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2020 GMC Acadia Test Drive Review
GMC attempts to remove the invisibility cloak wrapped around the 2020 Acadia, a midsize three-row crossover SUV struggling to overcome an identity crisis.
Long story short, as a friend of mine likes to say, GMC screwed up. This is just my opinion, of course, but when GMC redesigned the Acadia for the 2017 model year, the SUV shrank in size and switched to a softer look in order to plug a huge hole in the Buick-GMC SUV lineup.
Fast-forward to 2020, and GMC may have decided this move was a bad idea. As part of a refresh, the new Acadia adopts bolder styling and adds a new AT4 trim level with greater off-roading capability. Additional changes include the availability of a new turbocharged four-cylinder engine, a new nine-speed automatic transmission, and new and updated technology.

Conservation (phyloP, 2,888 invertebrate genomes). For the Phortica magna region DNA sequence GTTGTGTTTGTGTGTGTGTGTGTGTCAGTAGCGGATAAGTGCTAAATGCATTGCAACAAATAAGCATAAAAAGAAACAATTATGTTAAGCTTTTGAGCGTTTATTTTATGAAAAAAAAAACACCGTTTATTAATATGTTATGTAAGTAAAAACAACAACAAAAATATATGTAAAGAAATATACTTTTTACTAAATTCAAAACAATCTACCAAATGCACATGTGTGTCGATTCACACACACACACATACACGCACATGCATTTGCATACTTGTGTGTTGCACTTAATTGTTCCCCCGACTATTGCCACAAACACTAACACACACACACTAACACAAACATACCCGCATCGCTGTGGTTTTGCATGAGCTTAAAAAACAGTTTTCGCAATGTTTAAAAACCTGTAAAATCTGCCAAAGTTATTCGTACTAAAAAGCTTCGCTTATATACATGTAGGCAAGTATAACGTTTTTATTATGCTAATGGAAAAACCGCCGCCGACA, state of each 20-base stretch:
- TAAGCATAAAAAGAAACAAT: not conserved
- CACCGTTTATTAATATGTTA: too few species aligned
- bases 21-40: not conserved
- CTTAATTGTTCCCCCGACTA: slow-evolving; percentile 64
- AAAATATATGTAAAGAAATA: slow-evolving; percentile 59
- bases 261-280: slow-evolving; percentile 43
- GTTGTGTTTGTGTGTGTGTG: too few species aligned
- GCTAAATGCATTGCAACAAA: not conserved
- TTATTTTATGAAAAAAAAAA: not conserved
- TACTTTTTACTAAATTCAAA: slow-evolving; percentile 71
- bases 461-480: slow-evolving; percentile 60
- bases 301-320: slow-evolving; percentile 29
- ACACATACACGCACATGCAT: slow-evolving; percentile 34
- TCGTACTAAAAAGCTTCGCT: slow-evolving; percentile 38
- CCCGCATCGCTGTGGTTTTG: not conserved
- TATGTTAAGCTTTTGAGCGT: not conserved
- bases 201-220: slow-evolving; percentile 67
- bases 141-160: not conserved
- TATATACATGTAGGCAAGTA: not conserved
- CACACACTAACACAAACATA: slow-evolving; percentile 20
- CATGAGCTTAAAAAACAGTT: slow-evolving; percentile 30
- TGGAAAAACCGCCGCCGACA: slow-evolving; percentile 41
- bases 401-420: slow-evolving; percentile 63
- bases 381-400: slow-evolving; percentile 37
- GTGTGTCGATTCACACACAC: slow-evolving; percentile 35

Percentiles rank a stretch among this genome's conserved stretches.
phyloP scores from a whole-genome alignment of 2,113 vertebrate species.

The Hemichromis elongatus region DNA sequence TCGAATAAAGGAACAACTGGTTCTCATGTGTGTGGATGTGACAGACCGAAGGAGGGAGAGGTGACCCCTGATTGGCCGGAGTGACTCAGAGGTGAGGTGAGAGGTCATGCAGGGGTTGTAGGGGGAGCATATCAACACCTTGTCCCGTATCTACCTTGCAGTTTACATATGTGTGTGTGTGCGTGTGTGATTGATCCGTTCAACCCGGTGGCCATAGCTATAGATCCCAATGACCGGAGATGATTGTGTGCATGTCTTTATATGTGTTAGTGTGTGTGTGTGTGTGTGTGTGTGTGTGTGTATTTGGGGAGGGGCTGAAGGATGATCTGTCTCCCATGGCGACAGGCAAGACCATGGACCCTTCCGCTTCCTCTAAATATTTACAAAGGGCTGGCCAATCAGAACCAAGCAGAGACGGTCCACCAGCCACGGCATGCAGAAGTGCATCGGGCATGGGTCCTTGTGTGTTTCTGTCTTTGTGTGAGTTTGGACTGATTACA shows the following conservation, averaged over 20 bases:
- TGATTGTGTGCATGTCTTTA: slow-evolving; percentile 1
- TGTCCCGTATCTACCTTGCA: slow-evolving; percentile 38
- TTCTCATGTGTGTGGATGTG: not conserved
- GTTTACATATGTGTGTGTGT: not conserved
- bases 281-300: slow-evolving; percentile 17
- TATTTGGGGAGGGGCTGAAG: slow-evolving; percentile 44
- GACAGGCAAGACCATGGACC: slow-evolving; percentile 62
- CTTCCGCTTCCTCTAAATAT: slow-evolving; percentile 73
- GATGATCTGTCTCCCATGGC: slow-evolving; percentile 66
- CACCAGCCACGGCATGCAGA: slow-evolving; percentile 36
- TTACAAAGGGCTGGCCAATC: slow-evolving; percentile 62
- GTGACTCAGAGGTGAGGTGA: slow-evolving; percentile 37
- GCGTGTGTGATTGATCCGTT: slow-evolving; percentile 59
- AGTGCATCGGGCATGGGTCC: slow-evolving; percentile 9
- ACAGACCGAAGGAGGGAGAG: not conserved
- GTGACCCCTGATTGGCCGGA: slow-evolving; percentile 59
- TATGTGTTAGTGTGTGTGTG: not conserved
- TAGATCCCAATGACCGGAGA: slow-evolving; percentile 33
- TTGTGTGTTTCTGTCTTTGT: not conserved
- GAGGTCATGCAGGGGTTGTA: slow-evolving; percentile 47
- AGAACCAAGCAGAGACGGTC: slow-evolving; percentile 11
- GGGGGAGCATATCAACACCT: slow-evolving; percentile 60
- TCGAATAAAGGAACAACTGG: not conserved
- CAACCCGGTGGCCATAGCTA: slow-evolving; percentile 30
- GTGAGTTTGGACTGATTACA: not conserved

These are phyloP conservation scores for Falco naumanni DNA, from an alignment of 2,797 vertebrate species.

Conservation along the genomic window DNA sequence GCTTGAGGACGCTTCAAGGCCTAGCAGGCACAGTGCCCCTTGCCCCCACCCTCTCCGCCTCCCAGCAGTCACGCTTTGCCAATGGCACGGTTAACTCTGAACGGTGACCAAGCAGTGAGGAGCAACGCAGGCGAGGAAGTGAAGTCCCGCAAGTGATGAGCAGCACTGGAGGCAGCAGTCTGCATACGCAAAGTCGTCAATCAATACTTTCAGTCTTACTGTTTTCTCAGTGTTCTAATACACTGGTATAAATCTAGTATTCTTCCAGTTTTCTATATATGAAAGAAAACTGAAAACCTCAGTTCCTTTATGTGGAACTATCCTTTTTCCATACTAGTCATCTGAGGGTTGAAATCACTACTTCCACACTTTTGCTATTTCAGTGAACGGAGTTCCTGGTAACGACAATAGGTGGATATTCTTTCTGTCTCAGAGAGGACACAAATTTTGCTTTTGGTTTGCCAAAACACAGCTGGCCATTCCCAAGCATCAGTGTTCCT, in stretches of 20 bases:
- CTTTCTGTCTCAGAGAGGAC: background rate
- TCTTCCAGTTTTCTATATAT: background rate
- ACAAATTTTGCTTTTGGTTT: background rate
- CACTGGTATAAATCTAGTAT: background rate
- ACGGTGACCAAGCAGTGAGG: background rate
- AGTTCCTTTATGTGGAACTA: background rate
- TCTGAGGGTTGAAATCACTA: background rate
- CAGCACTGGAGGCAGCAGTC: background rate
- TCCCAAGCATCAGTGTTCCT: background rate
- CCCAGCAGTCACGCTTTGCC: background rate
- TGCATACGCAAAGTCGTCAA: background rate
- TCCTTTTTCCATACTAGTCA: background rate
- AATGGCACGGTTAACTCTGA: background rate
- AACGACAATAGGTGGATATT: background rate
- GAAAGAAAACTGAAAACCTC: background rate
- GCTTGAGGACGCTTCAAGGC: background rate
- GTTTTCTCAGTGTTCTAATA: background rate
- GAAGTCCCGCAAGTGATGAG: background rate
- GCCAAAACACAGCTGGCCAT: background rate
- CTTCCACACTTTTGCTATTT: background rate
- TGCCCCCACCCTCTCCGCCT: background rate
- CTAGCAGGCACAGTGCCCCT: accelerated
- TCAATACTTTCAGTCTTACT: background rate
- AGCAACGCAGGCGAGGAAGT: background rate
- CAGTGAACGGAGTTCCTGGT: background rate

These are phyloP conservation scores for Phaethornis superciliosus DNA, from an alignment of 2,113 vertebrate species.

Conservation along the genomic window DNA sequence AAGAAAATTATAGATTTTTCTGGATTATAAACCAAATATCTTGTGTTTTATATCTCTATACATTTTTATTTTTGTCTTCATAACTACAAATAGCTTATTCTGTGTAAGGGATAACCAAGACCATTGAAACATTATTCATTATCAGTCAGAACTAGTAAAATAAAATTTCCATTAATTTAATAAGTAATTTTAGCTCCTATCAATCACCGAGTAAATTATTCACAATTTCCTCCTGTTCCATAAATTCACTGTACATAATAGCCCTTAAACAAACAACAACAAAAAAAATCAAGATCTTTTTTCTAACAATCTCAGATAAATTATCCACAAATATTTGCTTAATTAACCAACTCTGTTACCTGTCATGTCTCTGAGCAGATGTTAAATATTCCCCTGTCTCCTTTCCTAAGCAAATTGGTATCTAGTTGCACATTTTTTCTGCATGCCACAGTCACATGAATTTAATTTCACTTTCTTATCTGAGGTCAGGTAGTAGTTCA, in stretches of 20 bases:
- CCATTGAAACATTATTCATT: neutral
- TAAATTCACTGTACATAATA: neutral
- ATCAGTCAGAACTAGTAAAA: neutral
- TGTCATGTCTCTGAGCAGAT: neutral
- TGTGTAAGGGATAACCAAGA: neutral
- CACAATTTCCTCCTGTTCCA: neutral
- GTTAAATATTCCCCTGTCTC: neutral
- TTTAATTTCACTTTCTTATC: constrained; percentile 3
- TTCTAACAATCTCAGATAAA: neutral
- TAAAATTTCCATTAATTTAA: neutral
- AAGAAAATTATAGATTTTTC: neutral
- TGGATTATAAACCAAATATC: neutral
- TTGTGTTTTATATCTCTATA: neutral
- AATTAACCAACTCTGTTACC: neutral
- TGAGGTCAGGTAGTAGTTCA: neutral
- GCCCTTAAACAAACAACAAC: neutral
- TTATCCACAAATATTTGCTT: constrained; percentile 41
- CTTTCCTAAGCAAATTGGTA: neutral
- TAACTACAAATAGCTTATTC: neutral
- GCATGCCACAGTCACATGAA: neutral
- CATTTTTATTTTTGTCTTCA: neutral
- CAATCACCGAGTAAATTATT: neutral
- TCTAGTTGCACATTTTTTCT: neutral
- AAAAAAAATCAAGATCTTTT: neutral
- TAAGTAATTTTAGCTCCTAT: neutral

These revisions do help the Acadia to better stand out in what is now an ocean of midsize SUVs, from Hyundai to Kia and Honda to Toyota, and everything in between, but it’s up to GMC to make people aware of this fundamentally good, but oh-so-vanilla SUV. And the company must also address the Acadia’s questionable value.
Look and Feel
Positioned as a premium brand alongside its Buick sibling, GMCs are supposed to be nicer than Chevys but not as nice as Cadillacs. Of course, this is nothing but marketing mumbo-jumbo. You can spec a Chevrolet Blazer or Traverse beyond the $50,000 mark, and the GMC Acadia is built on the same platform, uses the same powertrains, and is assembled in the same Spring Hill, Tennessee factory as the Cadillac XT5.